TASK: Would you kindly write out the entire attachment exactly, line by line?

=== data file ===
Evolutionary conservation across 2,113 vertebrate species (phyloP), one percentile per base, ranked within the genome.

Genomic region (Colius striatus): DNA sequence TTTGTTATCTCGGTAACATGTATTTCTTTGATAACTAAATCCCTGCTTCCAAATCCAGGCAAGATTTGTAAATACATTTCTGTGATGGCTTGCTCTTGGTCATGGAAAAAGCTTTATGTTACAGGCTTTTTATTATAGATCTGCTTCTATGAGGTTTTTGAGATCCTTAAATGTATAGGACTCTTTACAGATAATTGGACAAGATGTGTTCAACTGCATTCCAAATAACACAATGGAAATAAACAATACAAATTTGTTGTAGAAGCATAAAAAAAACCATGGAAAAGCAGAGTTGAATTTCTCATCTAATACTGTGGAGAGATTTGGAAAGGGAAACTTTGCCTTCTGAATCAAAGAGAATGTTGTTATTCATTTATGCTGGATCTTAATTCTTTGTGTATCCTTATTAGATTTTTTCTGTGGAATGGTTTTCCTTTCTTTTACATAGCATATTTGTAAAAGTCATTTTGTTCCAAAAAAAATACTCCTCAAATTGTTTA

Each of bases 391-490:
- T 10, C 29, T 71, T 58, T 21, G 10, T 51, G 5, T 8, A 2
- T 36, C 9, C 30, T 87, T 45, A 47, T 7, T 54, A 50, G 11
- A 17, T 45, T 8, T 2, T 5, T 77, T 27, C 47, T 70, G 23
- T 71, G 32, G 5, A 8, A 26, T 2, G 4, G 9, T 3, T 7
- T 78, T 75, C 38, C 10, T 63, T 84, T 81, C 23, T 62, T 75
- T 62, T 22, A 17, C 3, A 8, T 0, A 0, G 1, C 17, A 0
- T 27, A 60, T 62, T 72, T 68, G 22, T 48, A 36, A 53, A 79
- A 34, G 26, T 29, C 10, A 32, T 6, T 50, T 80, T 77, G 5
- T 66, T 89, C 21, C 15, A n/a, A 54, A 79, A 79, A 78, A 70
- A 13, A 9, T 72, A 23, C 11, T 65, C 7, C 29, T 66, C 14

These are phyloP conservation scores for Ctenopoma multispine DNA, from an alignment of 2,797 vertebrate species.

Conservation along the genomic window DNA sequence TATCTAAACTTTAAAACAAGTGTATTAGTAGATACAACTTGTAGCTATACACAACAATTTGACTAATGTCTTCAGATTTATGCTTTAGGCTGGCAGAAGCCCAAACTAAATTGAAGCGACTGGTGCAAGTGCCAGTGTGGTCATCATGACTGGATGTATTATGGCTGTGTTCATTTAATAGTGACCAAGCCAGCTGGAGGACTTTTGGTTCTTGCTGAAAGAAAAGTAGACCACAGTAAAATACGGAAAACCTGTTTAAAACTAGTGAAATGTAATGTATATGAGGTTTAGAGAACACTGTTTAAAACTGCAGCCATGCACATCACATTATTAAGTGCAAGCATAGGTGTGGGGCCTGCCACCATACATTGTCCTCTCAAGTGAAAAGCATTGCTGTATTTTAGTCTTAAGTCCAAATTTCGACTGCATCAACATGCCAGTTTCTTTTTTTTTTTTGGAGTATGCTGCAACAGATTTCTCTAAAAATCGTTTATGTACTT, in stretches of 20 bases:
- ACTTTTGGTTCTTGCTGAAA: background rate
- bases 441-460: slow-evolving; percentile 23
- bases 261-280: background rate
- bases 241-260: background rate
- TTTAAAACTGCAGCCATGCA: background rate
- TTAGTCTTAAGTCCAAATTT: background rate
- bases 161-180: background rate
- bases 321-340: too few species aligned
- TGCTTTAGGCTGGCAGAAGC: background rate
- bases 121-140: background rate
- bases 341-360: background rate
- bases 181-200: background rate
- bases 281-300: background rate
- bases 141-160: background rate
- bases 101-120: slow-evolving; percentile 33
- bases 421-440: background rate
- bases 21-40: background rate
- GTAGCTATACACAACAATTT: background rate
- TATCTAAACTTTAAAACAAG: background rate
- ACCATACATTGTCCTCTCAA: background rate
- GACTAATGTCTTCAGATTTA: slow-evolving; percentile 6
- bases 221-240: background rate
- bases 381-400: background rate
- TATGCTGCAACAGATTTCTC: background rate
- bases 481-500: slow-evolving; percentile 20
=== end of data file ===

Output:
Evolutionary conservation across 2,113 vertebrate species (phyloP), one percentile per base, ranked within the genome.

Genomic region (Colius striatus): DNA sequence TTTGTTATCTCGGTAACATGTATTTCTTTGATAACTAAATCCCTGCTTCCAAATCCAGGCAAGATTTGTAAATACATTTCTGTGATGGCTTGCTCTTGGTCATGGAAAAAGCTTTATGTTACAGGCTTTTTATTATAGATCTGCTTCTATGAGGTTTTTGAGATCCTTAAATGTATAGGACTCTTTACAGATAATTGGACAAGATGTGTTCAACTGCATTCCAAATAACACAATGGAAATAAACAATACAAATTTGTTGTAGAAGCATAAAAAAAACCATGGAAAAGCAGAGTTGAATTTCTCATCTAATACTGTGGAGAGATTTGGAAAGGGAAACTTTGCCTTCTGAATCAAAGAGAATGTTGTTATTCATTTATGCTGGATCTTAATTCTTTGTGTATCCTTATTAGATTTTTTCTGTGGAATGGTTTTCCTTTCTTTTACATAGCATATTTGTAAAAGTCATTTTGTTCCAAAAAAAATACTCCTCAAATTGTTTA

Each of bases 391-490:
- T 10, C 29, T 71, T 58, T 21, G 10, T 51, G 5, T 8, A 2
- T 36, C 9, C 30, T 87, T 45, A 47, T 7, T 54, A 50, G 11
- A 17, T 45, T 8, T 2, T 5, T 77, T 27, C 47, T 70, G 23
- T 71, G 32, G 5, A 8, A 26, T 2, G 4, G 9, T 3, T 7
- T 78, T 75, C 38, C 10, T 63, T 84, T 81, C 23, T 62, T 75
- T 62, T 22, A 17, C 3, A 8, T 0, A 0, G 1, C 17, A 0
- T 27, A 60, T 62, T 72, T 68, G 22, T 48, A 36, A 53, A 79
- A 34, G 26, T 29, C 10, A 32, T 6, T 50, T 80, T 77, G 5
- T 66, T 89, C 21, C 15, A n/a, A 54, A 79, A 79, A 78, A 70
- A 13, A 9, T 72, A 23, C 11, T 65, C 7, C 29, T 66, C 14

These are phyloP conservation scores for Ctenopoma multispine DNA, from an alignment of 2,797 vertebrate species.

Conservation along the genomic window DNA sequence TATCTAAACTTTAAAACAAGTGTATTAGTAGATACAACTTGTAGCTATACACAACAATTTGACTAATGTCTTCAGATTTATGCTTTAGGCTGGCAGAAGCCCAAACTAAATTGAAGCGACTGGTGCAAGTGCCAGTGTGGTCATCATGACTGGATGTATTATGGCTGTGTTCATTTAATAGTGACCAAGCCAGCTGGAGGACTTTTGGTTCTTGCTGAAAGAAAAGTAGACCACAGTAAAATACGGAAAACCTGTTTAAAACTAGTGAAATGTAATGTATATGAGGTTTAGAGAACACTGTTTAAAACTGCAGCCATGCACATCACATTATTAAGTGCAAGCATAGGTGTGGGGCCTGCCACCATACATTGTCCTCTCAAGTGAAAAGCATTGCTGTATTTTAGTCTTAAGTCCAAATTTCGACTGCATCAACATGCCAGTTTCTTTTTTTTTTTTGGAGTATGCTGCAACAGATTTCTCTAAAAATCGTTTATGTACTT, in stretches of 20 bases:
- ACTTTTGGTTCTTGCTGAAA: background rate
- bases 441-460: slow-evolving; percentile 23
- bases 261-280: background rate
- bases 241-260: background rate
- TTTAAAACTGCAGCCATGCA: background rate
- TTAGTCTTAAGTCCAAATTT: background rate
- bases 161-180: background rate
- bases 321-340: too few species aligned
- TGCTTTAGGCTGGCAGAAGC: background rate
- bases 121-140: background rate
- bases 341-360: background rate
- bases 181-200: background rate
- bases 281-300: background rate
- bases 141-160: background rate
- bases 101-120: slow-evolving; percentile 33
- bases 421-440: background rate
- bases 21-40: background rate
- GTAGCTATACACAACAATTT: background rate
- TATCTAAACTTTAAAACAAG: background rate
- ACCATACATTGTCCTCTCAA: background rate
- GACTAATGTCTTCAGATTTA: slow-evolving; percentile 6
- bases 221-240: background rate
- bases 381-400: background rate
- TATGCTGCAACAGATTTCTC: background rate
- bases 481-500: slow-evolving; percentile 20